Cairns QueenslandEFFINCUEfar north Queensland



For 47 years, Russell Morris has worked in the Australian music business. He’s one of Australia’s first singer/songwriters, a great voice, and, in his early days, one of our biggest stars. And local record companies have never been good judges of his work.

In 1969, with Molly Meldrum producing, Russell created The Real Thing – a glorious rocking psychedelic epic that went straight to the top of the Australian charts. It even hit the top 10 in some U.S markets, without any promotion from Russell. The song ran over six minutes – too long to fit on one side of a 45. His record company hated it and didn’t want to put it out. It became one of Australia’s most successful hit songs. Fast forward to 2012 – and Russell is working on a collection of bluesy songs telling stories of early 20th century Australia. He sends the songs out to every major Australian record label – no-one would touch it. Those songs became Sharkmouth – a CD Russell started selling at gigs. In April this year, that album made the top ten on the Australian charts.

The success of Sharkmouth is at least in part due to support from independent label Ambition Entertainment and its boss – Robert Rigby. But the songs are powerful evocations of a time almost 100 years ago, when Phar Lap ruled the race track, Les Darcy was king of the boxing ring, and dodgy characters like Melbourne underworld figure Squizzy Taylor did things their way. Sharkmouth has found an audience among the recent renewed interest in our Australian stories of those times. And Russell conjures those times vividly on this CD – with songs based on stories his grandmother told him about life in Melbourne in the 20s and 30s.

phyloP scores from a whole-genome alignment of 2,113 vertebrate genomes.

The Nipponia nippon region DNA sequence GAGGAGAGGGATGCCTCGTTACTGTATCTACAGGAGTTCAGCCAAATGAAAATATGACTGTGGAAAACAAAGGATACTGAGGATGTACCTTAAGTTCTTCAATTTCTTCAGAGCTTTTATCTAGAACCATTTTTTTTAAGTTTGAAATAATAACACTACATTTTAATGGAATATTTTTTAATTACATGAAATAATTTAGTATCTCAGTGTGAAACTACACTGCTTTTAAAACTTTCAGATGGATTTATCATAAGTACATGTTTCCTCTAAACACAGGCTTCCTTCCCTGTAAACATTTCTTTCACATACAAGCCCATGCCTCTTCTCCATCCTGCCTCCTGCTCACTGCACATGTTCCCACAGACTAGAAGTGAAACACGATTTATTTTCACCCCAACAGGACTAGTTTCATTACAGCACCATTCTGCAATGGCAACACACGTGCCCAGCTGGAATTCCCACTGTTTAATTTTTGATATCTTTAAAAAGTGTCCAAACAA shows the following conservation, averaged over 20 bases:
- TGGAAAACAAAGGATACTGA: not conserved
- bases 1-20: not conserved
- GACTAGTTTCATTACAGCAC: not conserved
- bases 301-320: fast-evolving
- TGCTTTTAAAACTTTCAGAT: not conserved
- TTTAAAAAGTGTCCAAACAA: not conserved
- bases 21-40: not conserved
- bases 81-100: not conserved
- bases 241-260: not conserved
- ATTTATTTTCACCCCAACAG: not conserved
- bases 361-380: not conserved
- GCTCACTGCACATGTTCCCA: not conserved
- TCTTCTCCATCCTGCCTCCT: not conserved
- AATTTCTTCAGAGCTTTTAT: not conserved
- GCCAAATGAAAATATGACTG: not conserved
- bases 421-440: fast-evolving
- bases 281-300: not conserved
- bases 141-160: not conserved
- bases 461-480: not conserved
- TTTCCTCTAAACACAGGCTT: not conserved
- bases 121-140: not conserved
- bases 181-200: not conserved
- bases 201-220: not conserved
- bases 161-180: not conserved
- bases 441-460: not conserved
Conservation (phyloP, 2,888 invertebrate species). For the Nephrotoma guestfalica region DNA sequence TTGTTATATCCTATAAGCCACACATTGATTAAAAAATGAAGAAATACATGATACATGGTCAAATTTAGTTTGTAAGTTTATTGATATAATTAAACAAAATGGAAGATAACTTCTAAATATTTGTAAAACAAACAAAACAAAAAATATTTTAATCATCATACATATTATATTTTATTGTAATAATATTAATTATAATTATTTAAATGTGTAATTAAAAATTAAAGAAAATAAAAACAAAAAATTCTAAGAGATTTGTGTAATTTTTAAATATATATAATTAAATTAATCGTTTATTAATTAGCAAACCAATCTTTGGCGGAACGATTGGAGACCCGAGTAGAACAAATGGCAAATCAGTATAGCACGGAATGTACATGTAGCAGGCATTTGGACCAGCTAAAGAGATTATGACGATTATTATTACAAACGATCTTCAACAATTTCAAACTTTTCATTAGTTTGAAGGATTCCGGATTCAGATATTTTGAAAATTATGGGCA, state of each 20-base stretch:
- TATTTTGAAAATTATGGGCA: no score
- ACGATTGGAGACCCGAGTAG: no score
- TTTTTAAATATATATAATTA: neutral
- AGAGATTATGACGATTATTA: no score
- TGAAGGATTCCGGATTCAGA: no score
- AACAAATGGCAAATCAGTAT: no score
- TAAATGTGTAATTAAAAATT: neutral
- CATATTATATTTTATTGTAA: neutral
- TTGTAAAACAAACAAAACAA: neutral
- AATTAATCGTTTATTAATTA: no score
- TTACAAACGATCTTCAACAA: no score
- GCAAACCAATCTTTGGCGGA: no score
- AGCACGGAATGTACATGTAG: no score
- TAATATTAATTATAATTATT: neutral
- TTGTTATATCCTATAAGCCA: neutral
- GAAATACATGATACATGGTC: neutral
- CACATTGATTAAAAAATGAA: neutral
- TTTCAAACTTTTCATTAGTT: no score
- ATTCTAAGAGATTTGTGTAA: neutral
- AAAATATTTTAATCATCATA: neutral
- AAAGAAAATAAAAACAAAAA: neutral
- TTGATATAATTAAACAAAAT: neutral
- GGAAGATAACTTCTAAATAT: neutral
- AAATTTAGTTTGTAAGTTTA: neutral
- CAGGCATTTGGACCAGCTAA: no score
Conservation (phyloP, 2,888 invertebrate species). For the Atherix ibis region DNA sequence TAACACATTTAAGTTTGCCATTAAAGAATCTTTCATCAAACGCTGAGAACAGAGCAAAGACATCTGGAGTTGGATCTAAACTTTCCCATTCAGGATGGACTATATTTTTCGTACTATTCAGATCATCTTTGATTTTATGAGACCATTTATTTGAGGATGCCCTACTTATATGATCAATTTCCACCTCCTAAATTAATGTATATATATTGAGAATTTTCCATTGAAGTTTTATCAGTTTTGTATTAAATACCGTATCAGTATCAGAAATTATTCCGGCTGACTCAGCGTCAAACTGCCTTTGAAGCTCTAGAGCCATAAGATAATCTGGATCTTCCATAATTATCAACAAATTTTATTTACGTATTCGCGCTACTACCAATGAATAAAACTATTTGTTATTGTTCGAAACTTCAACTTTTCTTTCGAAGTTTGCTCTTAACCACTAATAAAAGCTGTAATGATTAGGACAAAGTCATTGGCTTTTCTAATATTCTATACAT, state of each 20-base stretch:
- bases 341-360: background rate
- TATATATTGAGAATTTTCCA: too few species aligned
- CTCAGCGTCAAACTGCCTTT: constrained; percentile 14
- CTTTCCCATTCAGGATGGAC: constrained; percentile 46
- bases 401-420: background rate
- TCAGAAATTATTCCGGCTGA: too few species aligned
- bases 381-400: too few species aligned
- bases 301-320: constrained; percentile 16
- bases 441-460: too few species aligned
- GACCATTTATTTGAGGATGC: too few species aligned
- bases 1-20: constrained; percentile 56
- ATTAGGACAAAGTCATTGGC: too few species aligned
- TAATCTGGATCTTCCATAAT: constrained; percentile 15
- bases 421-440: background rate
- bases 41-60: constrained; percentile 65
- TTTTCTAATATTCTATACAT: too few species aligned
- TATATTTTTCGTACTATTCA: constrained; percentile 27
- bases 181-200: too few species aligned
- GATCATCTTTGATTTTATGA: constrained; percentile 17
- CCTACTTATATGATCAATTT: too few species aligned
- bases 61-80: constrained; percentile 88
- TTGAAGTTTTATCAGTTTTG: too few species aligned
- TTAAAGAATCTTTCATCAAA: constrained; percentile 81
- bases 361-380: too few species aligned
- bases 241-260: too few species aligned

Listen to Russell Morris talk about the new album and hear samples of his songs.


Russell Morris plays the Vertigo Bar in Cairns on May 17 & 18

Read more about the new Russell Morris album


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  1. After listening to Russell talking on ABC, I thought he might like to pay respects to ‘Squizzy Taylor’ who is buried in Cairns main cemetary on the left going in the main drive just after the ‘niches’ wall. It’s a big headstone with gold inlay. Who’d think he would end up in Cairns? As for the authencticity? Well, who many ‘Squizzy Taylors’ are there in Australia who lived in that era?

    1. Wikipedia says Squizzy was buried in Melbourne. “He was buried with Anglican rites in Brighton Cemetery. On the morning of the funeral, the police were needed to control a large crowd of onlookers who gathered at Taylor’s house, swarming around the waiting hearse in morbid curiosity.”

      Wonder who the Squizzy in Cairns was?

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